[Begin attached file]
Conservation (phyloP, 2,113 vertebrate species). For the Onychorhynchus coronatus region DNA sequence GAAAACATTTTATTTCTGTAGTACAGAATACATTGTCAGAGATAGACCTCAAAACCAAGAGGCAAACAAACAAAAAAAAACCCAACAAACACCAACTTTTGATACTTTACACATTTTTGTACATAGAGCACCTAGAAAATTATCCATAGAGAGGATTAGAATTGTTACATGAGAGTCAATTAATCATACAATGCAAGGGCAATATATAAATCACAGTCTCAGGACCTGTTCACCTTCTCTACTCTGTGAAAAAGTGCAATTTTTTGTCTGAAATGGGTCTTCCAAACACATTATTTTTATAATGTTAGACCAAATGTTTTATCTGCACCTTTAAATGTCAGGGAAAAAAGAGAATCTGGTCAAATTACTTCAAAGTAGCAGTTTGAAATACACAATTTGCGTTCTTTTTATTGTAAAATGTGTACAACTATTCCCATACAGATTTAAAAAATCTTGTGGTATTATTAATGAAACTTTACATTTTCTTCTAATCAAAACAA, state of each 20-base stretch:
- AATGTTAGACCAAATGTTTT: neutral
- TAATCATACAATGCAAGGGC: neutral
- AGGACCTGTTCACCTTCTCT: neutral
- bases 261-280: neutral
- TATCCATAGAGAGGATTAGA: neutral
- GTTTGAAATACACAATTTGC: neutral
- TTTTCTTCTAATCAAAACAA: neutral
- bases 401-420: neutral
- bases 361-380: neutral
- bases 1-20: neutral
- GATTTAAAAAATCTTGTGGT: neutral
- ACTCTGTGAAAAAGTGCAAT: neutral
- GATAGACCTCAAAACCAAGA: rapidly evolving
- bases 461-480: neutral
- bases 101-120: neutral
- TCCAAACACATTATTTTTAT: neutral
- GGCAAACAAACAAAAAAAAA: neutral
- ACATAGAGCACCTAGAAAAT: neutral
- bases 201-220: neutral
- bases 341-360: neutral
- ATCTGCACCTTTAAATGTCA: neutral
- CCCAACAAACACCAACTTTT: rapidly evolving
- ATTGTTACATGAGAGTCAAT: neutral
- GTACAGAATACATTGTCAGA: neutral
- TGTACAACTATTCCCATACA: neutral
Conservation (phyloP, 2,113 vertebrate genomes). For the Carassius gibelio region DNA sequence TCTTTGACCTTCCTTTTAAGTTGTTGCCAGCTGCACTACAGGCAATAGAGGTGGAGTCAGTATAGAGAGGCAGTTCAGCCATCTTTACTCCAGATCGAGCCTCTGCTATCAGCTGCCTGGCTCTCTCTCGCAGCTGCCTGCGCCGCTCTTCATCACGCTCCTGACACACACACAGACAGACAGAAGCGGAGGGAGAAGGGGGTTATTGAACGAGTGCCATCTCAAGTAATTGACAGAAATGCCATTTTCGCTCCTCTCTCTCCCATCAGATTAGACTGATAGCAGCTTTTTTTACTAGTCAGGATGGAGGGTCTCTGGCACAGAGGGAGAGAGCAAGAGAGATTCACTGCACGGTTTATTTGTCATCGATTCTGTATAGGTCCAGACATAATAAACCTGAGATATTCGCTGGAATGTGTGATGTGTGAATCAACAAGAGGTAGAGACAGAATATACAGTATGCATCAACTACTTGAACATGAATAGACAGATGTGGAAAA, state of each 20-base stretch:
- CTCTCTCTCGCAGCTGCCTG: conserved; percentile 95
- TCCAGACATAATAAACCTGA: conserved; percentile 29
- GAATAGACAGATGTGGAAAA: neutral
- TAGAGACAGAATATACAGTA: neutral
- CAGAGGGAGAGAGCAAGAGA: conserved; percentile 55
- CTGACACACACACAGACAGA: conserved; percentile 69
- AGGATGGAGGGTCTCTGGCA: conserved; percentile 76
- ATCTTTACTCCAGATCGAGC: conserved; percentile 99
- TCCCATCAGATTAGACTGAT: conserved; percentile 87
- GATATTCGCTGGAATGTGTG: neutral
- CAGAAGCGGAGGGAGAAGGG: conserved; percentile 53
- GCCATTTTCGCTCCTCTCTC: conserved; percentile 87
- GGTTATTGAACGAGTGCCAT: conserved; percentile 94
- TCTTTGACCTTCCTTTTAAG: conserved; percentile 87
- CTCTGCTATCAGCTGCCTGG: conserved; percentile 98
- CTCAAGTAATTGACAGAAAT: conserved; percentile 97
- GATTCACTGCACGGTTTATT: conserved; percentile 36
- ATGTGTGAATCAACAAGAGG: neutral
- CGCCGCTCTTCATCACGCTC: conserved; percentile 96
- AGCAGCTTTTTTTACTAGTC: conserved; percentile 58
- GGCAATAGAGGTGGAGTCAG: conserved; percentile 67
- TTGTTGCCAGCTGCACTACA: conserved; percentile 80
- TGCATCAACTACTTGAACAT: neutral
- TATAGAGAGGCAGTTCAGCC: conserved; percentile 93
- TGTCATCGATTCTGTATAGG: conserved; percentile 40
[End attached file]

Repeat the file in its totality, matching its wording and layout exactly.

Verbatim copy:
Conservation (phyloP, 2,113 vertebrate species). For the Onychorhynchus coronatus region DNA sequence GAAAACATTTTATTTCTGTAGTACAGAATACATTGTCAGAGATAGACCTCAAAACCAAGAGGCAAACAAACAAAAAAAAACCCAACAAACACCAACTTTTGATACTTTACACATTTTTGTACATAGAGCACCTAGAAAATTATCCATAGAGAGGATTAGAATTGTTACATGAGAGTCAATTAATCATACAATGCAAGGGCAATATATAAATCACAGTCTCAGGACCTGTTCACCTTCTCTACTCTGTGAAAAAGTGCAATTTTTTGTCTGAAATGGGTCTTCCAAACACATTATTTTTATAATGTTAGACCAAATGTTTTATCTGCACCTTTAAATGTCAGGGAAAAAAGAGAATCTGGTCAAATTACTTCAAAGTAGCAGTTTGAAATACACAATTTGCGTTCTTTTTATTGTAAAATGTGTACAACTATTCCCATACAGATTTAAAAAATCTTGTGGTATTATTAATGAAACTTTACATTTTCTTCTAATCAAAACAA, state of each 20-base stretch:
- AATGTTAGACCAAATGTTTT: neutral
- TAATCATACAATGCAAGGGC: neutral
- AGGACCTGTTCACCTTCTCT: neutral
- bases 261-280: neutral
- TATCCATAGAGAGGATTAGA: neutral
- GTTTGAAATACACAATTTGC: neutral
- TTTTCTTCTAATCAAAACAA: neutral
- bases 401-420: neutral
- bases 361-380: neutral
- bases 1-20: neutral
- GATTTAAAAAATCTTGTGGT: neutral
- ACTCTGTGAAAAAGTGCAAT: neutral
- GATAGACCTCAAAACCAAGA: rapidly evolving
- bases 461-480: neutral
- bases 101-120: neutral
- TCCAAACACATTATTTTTAT: neutral
- GGCAAACAAACAAAAAAAAA: neutral
- ACATAGAGCACCTAGAAAAT: neutral
- bases 201-220: neutral
- bases 341-360: neutral
- ATCTGCACCTTTAAATGTCA: neutral
- CCCAACAAACACCAACTTTT: rapidly evolving
- ATTGTTACATGAGAGTCAAT: neutral
- GTACAGAATACATTGTCAGA: neutral
- TGTACAACTATTCCCATACA: neutral
Conservation (phyloP, 2,113 vertebrate genomes). For the Carassius gibelio region DNA sequence TCTTTGACCTTCCTTTTAAGTTGTTGCCAGCTGCACTACAGGCAATAGAGGTGGAGTCAGTATAGAGAGGCAGTTCAGCCATCTTTACTCCAGATCGAGCCTCTGCTATCAGCTGCCTGGCTCTCTCTCGCAGCTGCCTGCGCCGCTCTTCATCACGCTCCTGACACACACACAGACAGACAGAAGCGGAGGGAGAAGGGGGTTATTGAACGAGTGCCATCTCAAGTAATTGACAGAAATGCCATTTTCGCTCCTCTCTCTCCCATCAGATTAGACTGATAGCAGCTTTTTTTACTAGTCAGGATGGAGGGTCTCTGGCACAGAGGGAGAGAGCAAGAGAGATTCACTGCACGGTTTATTTGTCATCGATTCTGTATAGGTCCAGACATAATAAACCTGAGATATTCGCTGGAATGTGTGATGTGTGAATCAACAAGAGGTAGAGACAGAATATACAGTATGCATCAACTACTTGAACATGAATAGACAGATGTGGAAAA, state of each 20-base stretch:
- CTCTCTCTCGCAGCTGCCTG: conserved; percentile 95
- TCCAGACATAATAAACCTGA: conserved; percentile 29
- GAATAGACAGATGTGGAAAA: neutral
- TAGAGACAGAATATACAGTA: neutral
- CAGAGGGAGAGAGCAAGAGA: conserved; percentile 55
- CTGACACACACACAGACAGA: conserved; percentile 69
- AGGATGGAGGGTCTCTGGCA: conserved; percentile 76
- ATCTTTACTCCAGATCGAGC: conserved; percentile 99
- TCCCATCAGATTAGACTGAT: conserved; percentile 87
- GATATTCGCTGGAATGTGTG: neutral
- CAGAAGCGGAGGGAGAAGGG: conserved; percentile 53
- GCCATTTTCGCTCCTCTCTC: conserved; percentile 87
- GGTTATTGAACGAGTGCCAT: conserved; percentile 94
- TCTTTGACCTTCCTTTTAAG: conserved; percentile 87
- CTCTGCTATCAGCTGCCTGG: conserved; percentile 98
- CTCAAGTAATTGACAGAAAT: conserved; percentile 97
- GATTCACTGCACGGTTTATT: conserved; percentile 36
- ATGTGTGAATCAACAAGAGG: neutral
- CGCCGCTCTTCATCACGCTC: conserved; percentile 96
- AGCAGCTTTTTTTACTAGTC: conserved; percentile 58
- GGCAATAGAGGTGGAGTCAG: conserved; percentile 67
- TTGTTGCCAGCTGCACTACA: conserved; percentile 80
- TGCATCAACTACTTGAACAT: neutral
- TATAGAGAGGCAGTTCAGCC: conserved; percentile 93
- TGTCATCGATTCTGTATAGG: conserved; percentile 40